Platinum (Pt) is the best known of the 6 greyish-white, metallic, platinum group elements, which also include palladium (Pd), iridium (Ir), rhodium (Rh), osmium (Os) and ruthenium (Ru). Platinum and palladium are more commonly used than the other elements in the group. The melting points and specific gravities of these elements are as follows: Pt, 1769°C and 21.45; Pd, 1552°C and 12.02; Rh, 1960°C and 12.41; Ru, 2310°C and 12.45; Ir, 2443°C and 22.65; and Os, 3050°C and 22.6. Osmium and iridium are the densest metals. This group of "noble" metals possesses a combination of unusual qualities: high melting points; chemical inertness; and, most importantly, exceptional catalytic properties, even when temperatures are high and corrosion is a problem. The best known use of platinum, palladium and rhodium is in automotive catalysts to clean vehicle exhaust.
In its native form, platinum is alloyed with small amounts of other platinum group metals, appreciable amounts of iron and, often, COPPER, NICKEL or SILVER. The Spaniards, encountering it for the first time in native jewellery in South America during the 16th century, called the metal platina or "little silver." In the early 19th century, platinum was isolated as an element.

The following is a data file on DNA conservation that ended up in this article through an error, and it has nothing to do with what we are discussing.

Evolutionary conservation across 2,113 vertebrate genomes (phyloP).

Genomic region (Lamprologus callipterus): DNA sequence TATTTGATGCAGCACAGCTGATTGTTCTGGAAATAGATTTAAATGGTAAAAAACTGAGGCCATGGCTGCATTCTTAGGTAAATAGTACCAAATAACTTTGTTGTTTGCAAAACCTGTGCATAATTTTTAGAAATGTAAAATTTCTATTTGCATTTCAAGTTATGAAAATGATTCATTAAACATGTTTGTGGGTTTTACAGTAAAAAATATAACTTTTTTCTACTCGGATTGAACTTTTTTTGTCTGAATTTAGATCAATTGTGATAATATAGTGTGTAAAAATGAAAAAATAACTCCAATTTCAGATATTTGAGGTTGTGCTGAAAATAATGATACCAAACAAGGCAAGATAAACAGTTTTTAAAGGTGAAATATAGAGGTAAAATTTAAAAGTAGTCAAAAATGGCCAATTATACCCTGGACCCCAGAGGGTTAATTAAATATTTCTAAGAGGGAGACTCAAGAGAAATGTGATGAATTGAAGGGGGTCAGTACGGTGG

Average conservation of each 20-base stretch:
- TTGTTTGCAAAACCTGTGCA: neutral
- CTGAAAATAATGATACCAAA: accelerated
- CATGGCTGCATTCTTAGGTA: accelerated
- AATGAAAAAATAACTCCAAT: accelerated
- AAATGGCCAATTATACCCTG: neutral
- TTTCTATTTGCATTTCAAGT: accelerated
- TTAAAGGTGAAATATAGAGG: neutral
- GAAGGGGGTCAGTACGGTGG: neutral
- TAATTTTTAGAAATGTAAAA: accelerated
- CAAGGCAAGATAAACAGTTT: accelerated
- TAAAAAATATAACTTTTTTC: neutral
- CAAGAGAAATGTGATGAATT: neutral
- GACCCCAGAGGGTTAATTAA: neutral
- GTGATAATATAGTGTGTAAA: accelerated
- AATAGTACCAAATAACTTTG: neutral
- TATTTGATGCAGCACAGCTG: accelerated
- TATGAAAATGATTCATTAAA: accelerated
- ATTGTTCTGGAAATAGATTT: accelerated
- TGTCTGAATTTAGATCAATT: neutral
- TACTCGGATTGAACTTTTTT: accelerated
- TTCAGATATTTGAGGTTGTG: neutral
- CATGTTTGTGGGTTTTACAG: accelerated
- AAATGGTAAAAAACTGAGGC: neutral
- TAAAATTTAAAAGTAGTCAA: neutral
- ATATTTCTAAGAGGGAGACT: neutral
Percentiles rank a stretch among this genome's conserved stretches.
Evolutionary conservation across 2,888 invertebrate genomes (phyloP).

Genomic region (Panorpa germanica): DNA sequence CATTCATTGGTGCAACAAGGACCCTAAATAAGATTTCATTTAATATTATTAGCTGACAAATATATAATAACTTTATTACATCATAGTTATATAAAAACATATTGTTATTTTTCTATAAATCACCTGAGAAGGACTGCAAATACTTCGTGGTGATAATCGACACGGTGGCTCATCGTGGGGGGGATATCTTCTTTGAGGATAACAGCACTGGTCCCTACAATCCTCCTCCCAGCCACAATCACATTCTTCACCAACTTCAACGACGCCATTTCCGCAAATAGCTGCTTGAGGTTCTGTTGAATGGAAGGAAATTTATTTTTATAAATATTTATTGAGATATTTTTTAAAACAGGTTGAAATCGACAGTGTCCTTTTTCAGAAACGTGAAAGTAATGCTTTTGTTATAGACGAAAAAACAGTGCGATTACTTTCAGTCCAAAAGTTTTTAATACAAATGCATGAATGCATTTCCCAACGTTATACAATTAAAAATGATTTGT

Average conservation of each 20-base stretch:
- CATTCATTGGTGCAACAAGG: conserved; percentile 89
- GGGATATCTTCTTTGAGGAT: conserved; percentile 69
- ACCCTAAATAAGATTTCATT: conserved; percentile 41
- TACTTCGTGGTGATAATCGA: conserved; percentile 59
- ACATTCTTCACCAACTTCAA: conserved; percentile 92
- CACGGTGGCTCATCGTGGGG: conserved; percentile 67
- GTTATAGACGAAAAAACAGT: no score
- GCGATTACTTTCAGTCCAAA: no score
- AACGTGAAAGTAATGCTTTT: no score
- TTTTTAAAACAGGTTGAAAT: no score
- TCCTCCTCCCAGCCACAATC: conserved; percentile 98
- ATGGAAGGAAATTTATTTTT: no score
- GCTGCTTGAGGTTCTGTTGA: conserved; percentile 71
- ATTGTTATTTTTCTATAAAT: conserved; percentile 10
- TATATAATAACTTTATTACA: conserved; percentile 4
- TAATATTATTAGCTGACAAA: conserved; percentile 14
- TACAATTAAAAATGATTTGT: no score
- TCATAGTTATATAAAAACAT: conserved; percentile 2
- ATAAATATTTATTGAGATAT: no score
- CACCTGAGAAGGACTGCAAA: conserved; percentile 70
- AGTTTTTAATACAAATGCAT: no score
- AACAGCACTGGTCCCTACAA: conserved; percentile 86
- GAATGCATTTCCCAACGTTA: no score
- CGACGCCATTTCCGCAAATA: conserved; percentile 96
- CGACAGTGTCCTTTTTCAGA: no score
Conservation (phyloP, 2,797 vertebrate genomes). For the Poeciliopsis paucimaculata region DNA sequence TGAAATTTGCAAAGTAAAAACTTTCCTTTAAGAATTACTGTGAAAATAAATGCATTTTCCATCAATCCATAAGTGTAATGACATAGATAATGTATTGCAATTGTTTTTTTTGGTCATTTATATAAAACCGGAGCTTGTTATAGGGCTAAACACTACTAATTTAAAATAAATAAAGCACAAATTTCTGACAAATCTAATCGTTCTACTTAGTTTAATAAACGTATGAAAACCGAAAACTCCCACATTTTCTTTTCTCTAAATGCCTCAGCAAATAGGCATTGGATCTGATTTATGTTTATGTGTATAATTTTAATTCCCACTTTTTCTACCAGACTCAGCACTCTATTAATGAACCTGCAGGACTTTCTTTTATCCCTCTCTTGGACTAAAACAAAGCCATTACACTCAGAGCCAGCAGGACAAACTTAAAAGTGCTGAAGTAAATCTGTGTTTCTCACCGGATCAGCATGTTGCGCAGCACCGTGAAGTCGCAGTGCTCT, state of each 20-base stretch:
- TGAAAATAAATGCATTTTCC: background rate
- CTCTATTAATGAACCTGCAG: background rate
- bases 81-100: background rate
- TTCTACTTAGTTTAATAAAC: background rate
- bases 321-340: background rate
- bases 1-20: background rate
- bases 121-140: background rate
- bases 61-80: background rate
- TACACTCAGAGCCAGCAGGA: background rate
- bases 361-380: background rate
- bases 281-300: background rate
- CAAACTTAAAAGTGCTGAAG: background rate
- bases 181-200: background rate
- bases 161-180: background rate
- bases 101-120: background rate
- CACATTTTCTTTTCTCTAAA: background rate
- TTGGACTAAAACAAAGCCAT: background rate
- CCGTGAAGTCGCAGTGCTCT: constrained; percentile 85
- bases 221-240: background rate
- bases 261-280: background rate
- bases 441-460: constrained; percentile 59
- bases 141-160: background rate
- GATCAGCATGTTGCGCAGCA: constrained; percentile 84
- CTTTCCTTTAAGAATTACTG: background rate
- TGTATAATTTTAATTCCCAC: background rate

Platinum is a rare precious metal. Less than 10% of platinum is bought for investment. Platinum is valuable because it is scarce but very useful. Automobile catalysts and jewellery are the 2 principal uses, accounting for 77% of platinum demand. Industrial catalysts, fuel cells and electronic applications are other important uses for platinum. Palladium's 3 major uses are in automotive catalysts, and dental and electrical applications. Rhodium is almost exclusively used in automobile catalysts. Japan is the largest consumer of both platinum and palladium, accounting for 37% and 32% respectively of world demand.
Russia and South Africa are the main suppliers of platinum and palladium; they produce about 177 t and 171 t respectively. Russia produces more palladium than platinum, while the reverse is true for South Africa. In South Africa, platinum group elements are extracted from sedimentary deposits in the Bushveld Complex near Pretoria. In Canada and Russia, platinum is an important by-product of nickel-copper production. Russian production comes mostly from mines at Norilsk. Most Canadian production has come from INCO LTD's and Falconbridge Ltd's nickel-copper mines in the Sudbury Basin. In 1993, North American Palladium Ltd opened its mine near Thunder Bay, Ont. Palladium is the main product; platinum is a by-product.